Play enables children to learn creative, problem solving, socialization, cognitive, behavioural flexibility and autonomy skills as well as positive psychological well-being. However, children need to manipulate their play spaces to suit their own activities in order to develop these skills – something today’s typical play structures make nearly impossible. This report discusses the need for exposure to competence-appropriate risky play in play spaces that limit hazards, while promoting healthy child development.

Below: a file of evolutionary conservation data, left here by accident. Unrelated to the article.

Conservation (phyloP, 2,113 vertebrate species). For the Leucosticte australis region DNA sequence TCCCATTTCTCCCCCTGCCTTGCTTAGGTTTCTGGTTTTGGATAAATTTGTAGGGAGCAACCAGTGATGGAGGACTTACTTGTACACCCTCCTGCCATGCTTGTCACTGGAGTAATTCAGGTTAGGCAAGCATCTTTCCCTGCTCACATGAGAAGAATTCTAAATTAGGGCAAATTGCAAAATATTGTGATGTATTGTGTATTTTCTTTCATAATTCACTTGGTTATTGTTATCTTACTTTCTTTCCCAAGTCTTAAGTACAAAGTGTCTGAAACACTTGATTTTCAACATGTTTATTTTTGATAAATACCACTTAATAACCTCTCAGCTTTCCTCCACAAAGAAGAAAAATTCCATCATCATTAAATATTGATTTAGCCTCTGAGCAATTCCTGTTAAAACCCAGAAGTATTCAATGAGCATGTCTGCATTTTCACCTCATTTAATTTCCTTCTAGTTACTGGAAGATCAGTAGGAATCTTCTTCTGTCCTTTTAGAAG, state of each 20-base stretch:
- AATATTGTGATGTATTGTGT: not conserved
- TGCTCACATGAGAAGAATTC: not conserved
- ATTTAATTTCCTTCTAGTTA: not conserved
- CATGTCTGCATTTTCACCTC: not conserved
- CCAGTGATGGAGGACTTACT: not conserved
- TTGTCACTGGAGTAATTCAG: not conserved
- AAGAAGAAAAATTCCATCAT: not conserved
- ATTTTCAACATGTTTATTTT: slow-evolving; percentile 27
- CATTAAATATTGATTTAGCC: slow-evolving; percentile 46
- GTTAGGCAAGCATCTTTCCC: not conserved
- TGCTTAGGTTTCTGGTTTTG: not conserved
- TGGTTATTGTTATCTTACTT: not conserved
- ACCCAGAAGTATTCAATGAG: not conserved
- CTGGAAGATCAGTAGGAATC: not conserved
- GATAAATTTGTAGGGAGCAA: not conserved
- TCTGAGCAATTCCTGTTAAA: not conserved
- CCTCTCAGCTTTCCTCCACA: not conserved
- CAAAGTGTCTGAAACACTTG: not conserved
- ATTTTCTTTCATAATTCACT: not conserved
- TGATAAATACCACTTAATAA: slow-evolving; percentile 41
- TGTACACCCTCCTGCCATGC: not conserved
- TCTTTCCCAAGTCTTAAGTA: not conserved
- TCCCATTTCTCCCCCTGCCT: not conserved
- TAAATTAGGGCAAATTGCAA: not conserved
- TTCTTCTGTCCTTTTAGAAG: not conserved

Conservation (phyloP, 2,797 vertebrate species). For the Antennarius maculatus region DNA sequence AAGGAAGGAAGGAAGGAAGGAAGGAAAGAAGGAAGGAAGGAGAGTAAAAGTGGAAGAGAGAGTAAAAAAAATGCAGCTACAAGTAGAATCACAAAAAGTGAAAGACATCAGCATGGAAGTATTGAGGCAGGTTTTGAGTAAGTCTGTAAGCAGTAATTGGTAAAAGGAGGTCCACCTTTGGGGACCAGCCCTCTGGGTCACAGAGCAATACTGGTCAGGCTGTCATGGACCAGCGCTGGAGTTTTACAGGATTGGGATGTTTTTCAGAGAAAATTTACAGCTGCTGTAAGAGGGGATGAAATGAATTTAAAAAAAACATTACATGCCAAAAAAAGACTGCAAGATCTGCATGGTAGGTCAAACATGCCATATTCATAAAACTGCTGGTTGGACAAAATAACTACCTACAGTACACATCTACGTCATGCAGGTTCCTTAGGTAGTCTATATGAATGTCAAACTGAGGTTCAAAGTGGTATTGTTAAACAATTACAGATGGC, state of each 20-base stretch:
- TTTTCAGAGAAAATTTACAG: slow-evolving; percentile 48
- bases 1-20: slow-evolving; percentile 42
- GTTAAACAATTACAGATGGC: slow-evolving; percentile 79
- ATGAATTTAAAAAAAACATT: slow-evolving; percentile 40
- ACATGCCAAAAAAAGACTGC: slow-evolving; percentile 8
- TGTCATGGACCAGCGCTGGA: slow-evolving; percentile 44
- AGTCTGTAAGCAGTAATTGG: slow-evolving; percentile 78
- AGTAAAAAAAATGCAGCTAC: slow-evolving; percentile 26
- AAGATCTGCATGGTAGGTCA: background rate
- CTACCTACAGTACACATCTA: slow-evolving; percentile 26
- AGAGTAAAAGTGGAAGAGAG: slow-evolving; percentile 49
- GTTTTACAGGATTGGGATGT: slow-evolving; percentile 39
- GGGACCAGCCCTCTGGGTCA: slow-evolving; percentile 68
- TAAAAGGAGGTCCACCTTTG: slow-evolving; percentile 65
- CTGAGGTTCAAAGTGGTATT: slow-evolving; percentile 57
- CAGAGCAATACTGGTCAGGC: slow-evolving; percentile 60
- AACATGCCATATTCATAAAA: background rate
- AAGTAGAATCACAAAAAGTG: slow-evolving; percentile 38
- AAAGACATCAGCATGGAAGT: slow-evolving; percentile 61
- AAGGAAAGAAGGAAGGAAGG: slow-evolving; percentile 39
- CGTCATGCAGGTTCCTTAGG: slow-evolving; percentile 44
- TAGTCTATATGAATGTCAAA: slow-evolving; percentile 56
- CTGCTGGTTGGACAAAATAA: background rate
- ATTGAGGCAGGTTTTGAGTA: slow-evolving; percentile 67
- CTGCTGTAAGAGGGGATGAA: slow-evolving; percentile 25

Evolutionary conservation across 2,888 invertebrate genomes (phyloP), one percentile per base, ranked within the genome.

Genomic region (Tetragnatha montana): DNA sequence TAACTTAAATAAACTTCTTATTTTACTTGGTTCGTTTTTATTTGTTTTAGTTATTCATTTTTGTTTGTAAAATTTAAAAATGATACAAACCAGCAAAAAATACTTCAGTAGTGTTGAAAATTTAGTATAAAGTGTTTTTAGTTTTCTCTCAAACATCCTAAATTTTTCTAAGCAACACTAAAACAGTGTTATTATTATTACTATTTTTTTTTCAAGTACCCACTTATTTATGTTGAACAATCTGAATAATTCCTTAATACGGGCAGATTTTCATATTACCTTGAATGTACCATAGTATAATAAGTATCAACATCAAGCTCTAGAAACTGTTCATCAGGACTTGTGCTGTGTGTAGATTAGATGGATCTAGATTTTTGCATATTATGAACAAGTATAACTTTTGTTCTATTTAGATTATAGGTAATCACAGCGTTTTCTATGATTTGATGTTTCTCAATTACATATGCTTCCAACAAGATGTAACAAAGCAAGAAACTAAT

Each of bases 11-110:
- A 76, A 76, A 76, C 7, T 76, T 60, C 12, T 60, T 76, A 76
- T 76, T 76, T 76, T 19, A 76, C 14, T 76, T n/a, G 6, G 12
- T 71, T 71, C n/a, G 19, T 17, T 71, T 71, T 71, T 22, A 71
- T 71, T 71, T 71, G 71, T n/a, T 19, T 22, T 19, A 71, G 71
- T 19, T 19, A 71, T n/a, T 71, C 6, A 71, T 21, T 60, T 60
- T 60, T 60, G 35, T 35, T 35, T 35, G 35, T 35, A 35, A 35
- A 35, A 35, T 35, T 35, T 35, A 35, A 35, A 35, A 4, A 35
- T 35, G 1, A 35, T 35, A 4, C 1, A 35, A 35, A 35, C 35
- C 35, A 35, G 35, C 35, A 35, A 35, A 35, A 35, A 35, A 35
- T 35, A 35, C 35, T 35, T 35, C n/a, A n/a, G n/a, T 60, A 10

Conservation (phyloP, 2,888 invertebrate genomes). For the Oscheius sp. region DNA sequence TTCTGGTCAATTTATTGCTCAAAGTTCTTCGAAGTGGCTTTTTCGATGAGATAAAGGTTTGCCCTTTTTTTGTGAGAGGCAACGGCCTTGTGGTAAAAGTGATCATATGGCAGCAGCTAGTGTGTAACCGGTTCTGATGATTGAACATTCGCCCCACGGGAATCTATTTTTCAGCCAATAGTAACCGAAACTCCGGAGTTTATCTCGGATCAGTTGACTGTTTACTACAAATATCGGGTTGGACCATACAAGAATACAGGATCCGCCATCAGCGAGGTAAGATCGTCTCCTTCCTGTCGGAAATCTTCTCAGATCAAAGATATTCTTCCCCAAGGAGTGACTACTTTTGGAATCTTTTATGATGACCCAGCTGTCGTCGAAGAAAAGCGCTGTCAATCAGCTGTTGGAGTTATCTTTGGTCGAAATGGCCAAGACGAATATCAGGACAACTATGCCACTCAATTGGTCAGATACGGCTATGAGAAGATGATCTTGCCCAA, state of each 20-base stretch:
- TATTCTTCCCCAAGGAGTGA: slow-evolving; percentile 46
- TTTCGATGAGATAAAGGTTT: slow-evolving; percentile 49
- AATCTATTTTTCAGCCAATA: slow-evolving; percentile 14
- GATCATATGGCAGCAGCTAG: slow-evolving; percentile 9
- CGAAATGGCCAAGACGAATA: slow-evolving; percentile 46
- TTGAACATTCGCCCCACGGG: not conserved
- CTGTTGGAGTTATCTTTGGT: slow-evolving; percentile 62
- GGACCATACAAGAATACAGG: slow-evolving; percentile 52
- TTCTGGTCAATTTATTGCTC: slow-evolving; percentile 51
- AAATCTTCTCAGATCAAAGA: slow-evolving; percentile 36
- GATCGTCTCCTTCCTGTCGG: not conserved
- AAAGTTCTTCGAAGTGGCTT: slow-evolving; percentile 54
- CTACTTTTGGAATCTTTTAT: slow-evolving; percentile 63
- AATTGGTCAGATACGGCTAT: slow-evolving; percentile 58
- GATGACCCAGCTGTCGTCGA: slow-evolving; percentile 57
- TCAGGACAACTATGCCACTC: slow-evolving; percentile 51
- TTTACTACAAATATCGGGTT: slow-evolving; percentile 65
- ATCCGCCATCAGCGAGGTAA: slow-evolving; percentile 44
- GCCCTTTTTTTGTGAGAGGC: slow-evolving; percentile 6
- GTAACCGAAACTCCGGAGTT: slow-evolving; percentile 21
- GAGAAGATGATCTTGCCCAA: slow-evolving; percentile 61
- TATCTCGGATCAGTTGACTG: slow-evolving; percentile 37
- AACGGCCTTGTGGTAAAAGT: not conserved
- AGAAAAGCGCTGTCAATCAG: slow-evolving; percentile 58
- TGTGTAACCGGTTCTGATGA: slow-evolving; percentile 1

- National Injury Prevention Day reminds us of the financial and human cost of injury
- BCIRPU Director Dr. Ian Pike receives 2022 Faculty of Medicine Award
- BCIRPU and Preventable win awards in boating safety and road safety
- BCIRPU projects related to fire safety
- Announcing new regional injury prevention leads